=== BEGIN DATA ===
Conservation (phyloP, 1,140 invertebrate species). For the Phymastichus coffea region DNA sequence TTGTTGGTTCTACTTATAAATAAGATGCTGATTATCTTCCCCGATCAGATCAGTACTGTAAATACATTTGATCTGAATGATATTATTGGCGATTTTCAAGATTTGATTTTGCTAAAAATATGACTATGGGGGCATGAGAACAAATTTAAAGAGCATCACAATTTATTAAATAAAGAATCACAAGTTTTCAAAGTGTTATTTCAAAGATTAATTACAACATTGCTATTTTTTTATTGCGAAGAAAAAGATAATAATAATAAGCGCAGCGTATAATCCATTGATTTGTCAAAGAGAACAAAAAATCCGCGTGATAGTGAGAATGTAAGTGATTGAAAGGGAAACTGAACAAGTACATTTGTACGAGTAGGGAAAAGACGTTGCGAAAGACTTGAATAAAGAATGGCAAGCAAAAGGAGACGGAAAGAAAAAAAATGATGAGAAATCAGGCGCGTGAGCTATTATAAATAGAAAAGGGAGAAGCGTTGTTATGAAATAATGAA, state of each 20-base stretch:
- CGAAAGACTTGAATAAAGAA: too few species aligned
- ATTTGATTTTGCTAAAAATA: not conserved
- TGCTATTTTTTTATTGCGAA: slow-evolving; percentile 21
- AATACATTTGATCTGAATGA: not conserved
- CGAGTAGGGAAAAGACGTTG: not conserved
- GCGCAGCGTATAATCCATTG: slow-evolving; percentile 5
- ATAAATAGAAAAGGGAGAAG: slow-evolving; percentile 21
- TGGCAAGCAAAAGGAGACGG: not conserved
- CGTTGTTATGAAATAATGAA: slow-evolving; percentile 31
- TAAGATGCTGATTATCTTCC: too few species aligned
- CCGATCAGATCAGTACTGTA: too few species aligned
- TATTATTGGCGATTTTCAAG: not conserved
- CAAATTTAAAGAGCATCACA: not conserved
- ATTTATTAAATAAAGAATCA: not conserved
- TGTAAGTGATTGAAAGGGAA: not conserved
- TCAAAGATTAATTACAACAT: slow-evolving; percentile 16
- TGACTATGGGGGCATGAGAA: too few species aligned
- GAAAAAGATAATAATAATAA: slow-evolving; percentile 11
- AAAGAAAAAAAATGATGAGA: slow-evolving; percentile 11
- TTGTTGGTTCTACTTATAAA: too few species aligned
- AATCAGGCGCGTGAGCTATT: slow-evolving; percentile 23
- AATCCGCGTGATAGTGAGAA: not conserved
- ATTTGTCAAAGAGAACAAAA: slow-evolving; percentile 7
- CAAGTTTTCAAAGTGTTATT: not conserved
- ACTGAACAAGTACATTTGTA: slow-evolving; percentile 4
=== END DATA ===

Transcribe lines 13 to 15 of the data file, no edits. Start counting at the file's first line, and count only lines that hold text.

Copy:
- TATTATTGGCGATTTTCAAG: not conserved
- CAAATTTAAAGAGCATCACA: not conserved
- ATTTATTAAATAAAGAATCA: not conserved